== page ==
The ‘Hawthorne Effect’ is a sort of reactivity that happens naturally when people change the way they act because they know they’re being watched. It’s what takes place when an observer — me — enters an unfamiliar space — Los Angeles, California — and goes around… observing.
Despite what you might assume, I’m personally not all that familiar with Southern California, nor the area’s storied car culture. I’ve been to plenty of planned events and taken photos of a number of cars in So Cal, but I’ve never shown up out of the blue to a proper meet to take it all in.
Actually, I have, but they were never quite the right ones, and a story never materialized. Having made some good friends in the Southern half of the state more recently, I figured it was time to find the right meet during my trip to Long Beach to cover the massive Japanese Classic Car Show this weekend.
LA is a place that has a long history of love for the automobile. With no less than four active road courses within a few hours’ drive of downtown there’s decades’ worth of racing folklore floating around. As such, anywhere you go you’ll find something interesting, be it a vintage Speedster or a questionably modified exotic.
Or an incredibly American jacket. At $125, I thought better of it; I really can’t imagine any scenario that I’d actually wear the thing. And, you know, I wasn’t really here for vintage clothing anyway.
I was here for cars. More specifically, all things old school JDM. So, the night before the monumental Japanese Classic Car Show, I made it a point to attend a meet that’s been running strong the better part of a decade, the aptly coined Oldschool Japanese Car Meet.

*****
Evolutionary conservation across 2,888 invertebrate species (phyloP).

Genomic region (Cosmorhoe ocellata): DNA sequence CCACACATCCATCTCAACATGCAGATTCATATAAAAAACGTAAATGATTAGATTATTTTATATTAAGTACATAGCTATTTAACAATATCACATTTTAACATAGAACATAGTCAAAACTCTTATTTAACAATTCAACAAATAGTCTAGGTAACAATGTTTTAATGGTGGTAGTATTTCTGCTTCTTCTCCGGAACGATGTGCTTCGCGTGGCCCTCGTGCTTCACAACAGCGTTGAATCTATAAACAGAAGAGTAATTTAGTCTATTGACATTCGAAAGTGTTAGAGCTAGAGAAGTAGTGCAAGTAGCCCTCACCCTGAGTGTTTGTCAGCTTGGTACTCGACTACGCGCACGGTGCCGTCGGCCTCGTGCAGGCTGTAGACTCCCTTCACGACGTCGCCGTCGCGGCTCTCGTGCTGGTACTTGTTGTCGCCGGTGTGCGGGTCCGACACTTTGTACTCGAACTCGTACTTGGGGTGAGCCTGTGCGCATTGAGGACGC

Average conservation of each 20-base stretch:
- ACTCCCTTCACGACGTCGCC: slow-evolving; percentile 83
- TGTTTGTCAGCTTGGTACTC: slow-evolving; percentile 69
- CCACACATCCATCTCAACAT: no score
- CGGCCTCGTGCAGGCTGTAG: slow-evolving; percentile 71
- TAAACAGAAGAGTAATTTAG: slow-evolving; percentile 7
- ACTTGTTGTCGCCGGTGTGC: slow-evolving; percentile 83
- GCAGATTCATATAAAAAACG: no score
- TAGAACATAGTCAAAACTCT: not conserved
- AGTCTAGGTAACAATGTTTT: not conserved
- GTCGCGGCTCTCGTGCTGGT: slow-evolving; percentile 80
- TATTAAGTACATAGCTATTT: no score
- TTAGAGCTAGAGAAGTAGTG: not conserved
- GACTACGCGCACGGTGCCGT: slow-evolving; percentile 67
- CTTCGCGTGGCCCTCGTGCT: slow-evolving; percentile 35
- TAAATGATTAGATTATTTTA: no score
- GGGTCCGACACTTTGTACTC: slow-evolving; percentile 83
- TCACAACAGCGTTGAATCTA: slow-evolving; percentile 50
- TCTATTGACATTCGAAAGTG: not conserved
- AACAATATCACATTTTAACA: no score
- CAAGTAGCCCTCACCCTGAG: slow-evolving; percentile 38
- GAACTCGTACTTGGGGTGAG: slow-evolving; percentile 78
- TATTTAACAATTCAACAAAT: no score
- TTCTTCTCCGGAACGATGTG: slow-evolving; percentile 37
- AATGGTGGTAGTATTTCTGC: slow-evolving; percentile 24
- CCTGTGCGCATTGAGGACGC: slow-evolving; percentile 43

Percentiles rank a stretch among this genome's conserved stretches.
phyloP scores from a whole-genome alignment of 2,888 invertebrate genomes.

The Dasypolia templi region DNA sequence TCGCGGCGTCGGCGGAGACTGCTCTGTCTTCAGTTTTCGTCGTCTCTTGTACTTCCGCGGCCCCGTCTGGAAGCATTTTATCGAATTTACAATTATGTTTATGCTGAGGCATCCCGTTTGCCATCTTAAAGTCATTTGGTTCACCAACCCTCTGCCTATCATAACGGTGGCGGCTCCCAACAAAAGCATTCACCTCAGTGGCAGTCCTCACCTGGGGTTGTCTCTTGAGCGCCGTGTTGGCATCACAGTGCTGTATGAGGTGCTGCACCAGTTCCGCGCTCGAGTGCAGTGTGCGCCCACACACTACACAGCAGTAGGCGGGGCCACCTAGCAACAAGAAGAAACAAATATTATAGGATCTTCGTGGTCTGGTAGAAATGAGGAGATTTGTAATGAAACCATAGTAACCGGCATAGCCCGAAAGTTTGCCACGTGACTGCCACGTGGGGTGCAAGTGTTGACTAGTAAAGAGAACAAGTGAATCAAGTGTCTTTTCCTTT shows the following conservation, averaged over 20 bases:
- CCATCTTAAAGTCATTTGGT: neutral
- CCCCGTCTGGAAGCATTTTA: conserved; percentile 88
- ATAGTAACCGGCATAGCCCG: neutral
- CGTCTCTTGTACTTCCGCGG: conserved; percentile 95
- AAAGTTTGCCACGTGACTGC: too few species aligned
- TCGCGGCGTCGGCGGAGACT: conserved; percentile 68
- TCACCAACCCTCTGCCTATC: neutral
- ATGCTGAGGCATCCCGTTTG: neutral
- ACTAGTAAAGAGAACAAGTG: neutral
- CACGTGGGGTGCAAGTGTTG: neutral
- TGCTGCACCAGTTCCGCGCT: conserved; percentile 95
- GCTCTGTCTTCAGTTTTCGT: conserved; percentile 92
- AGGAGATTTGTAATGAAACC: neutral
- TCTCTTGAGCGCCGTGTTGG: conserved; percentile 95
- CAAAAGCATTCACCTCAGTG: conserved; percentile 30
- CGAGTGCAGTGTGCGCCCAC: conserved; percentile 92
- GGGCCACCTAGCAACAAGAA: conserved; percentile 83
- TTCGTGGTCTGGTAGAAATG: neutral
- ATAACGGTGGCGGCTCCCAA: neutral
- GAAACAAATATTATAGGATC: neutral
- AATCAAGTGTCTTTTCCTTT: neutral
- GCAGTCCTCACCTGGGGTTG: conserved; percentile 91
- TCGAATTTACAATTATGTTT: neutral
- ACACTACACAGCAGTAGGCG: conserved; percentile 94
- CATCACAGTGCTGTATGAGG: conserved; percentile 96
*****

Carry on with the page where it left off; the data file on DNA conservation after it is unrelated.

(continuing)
I specifically wanted to make it to this after-hours get-together for a few reasons. The first is that I only knew a couple people who would be there, meaning that no one there would know me either. And while I told a couple friends I’d be coming — and I’d wager they likewise told a couple friends the same — I wanted to get a natural feel for what a casual meet is like in Los Angeles.
The second reason I chose this meet is that car culture in LA is very much under attack; the general population sees coverage of sideshows, reckless driving, and the like on TV news and immediately jumps to conclusions. Namely, all modified cars must be bad. This is happening, to some effect, all around the world.
This meet, on the other hand, is one that’s established and mature. What I mean by this is that the people who attend are self-aware; they understand they’re in a public space surrounded by (at least in the early hours) other cars and people going to and from the businesses the meet gathers in front of.
What felt most attractive about the Oldschool Japanese Car Meet was the quality over quantity ethos. We’ve probably all seen the flyers that say ‘no burnouts or revving,’ ‘respect the location,’ and so on. This meet solves this problem altogether by not having a flyer, not being in a location that’s easy to see from the road, and not spamming social media to bump up attendance. While social media is a huge tool for organization — and should be used as such — it’s all too easy for things to get out of hand, especially when the wrong people get involved.
This meet was started years ago by Frank and a few friends who felt like they weren’t quite fitting in to the local meets anymore. Older Japanese cars were falling out of favor and the guys grew weary of the increasing police involvement when things got out of hand.
Instead of trying to fit in, they simply left and started doing their own thing. Keep in mind, this was before social media was king, and Frank says they would literally flag down cool old Japanese cars while they were driving around during the week and ask them to come out to the meet spot on the weekend.